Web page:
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New figures released on head injuries caused while using e-scooters show almost $700,000 has been paid out by ACC since October last year.
And despite e-scooter rules requiring the user to be over 18 years old, more than 10 people aged under 16 received head injuries.
The figures detail the number and cost of e-scooter accidents that resulted in head injuries between October 2018 and April 2019.
Broken down by age group, people aged in their 20s made the most claims for head injuries, with a total of 184, while those in their 30s were the next highest on more than 69.
When it came to a cost breakdown, the highest cost of these claims came for the 30-39 age group which totalled $224,390 over the seven-month period. The 20-29 age group wasn't far behind on $206,639.
More than 20 people aged 60 or older also made head injury claims, costing a total of $45,669.
Across all age groups, the total cost of e-scooter head injury claims was $675,648.
From the seven-month period, the summer months saw the most injuries, with January recording a total of 95 injuries, and 73 in February.
However, head injuries are just one of the claims associated with e-scooters.
Last month the Herald revealed that ACC had racked up just over $2.1 million in e-scooter related claims since Lime launched in New Zealand in October last year.
There were 2211 e-scooter accident claims between October 14 and May 10, including; 359 fractures or dislocations, 46 involving concussion and 44 dental injuries.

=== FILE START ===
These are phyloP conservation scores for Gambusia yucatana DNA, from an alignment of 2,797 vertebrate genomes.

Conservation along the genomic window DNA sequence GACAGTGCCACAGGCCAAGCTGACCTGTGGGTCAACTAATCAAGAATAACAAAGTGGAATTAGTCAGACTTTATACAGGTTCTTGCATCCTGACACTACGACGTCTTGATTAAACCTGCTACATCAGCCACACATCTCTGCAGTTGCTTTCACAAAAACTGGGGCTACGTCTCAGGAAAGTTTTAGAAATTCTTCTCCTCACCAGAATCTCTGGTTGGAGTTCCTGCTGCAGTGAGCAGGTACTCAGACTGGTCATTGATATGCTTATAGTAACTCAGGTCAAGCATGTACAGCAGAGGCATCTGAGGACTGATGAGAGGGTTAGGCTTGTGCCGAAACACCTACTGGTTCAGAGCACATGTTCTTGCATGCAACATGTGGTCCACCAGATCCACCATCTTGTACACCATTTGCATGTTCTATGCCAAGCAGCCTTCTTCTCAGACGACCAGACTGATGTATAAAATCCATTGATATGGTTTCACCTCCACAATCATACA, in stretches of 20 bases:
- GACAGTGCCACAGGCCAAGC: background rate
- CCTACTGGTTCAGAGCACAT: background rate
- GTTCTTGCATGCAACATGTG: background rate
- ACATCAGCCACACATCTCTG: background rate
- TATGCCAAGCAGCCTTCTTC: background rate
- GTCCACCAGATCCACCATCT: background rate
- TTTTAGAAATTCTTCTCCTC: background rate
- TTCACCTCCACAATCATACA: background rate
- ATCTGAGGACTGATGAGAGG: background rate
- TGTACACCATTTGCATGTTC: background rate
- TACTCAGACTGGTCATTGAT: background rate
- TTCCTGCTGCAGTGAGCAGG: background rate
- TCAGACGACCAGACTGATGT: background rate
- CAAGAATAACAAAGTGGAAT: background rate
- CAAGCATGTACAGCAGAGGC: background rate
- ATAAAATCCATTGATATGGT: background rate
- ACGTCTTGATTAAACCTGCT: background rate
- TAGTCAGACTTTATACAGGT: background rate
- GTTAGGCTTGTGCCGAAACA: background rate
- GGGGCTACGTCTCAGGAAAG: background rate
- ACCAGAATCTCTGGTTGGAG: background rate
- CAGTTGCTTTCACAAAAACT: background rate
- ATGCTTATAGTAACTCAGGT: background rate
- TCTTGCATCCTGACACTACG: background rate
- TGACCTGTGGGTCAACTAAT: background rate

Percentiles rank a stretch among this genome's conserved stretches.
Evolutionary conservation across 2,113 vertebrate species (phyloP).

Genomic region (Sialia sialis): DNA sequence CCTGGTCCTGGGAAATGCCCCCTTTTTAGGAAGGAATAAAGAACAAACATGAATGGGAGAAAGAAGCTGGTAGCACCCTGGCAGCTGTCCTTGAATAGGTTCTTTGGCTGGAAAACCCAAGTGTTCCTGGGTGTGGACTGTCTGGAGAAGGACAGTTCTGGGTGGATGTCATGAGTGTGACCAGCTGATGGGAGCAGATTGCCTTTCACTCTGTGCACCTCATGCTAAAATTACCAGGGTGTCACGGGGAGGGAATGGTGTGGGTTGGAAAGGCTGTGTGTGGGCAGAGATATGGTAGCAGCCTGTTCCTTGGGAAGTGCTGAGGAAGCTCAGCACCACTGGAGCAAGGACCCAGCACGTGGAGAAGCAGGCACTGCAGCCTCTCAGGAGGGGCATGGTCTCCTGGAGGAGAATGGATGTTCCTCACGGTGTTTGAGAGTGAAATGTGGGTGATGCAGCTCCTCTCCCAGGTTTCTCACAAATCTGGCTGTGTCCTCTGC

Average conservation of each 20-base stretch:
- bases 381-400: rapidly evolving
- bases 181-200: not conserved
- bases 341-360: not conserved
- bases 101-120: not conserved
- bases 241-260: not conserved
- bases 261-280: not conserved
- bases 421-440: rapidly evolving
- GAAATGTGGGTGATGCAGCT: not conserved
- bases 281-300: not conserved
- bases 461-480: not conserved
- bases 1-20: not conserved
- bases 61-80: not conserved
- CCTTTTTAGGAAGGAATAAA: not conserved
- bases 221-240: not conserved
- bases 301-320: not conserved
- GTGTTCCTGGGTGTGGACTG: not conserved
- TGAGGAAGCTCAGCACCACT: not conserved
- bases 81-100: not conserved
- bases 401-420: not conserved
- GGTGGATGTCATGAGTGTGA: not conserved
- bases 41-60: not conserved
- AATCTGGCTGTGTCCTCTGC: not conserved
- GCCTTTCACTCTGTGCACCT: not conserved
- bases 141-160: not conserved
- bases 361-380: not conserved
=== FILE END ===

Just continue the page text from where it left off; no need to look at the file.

The worst accidents have required hospitalisation, such as 26-year-old Dunedin woman Renee Whitehouse, who suffered serious injuries including a fractured skull when her Lime tangled with a truck on January 18, and 27-year-old Auckland man Liam Thompson who broke his jaw after being thrown over his Lime's handlebars on February 9.
Last month Auckland Council announced it would run the second trial of the e-scooter ride share schemes until October 31, 2019.
The city now has three e-scooter rental companies, Lime - which has been operating in Auckland since October 2018, Wave - which launched its first e-scooters in March, and newcomer Flamingo.
Within the second trial, the council also announced a revised code-of-practice to improve user safety.
It encourages operators to enforce a 15kmh speed limit in restricted areas, and includes more stringent requirements on safety and risk management, and regular maintenance and weekly maintenance checks.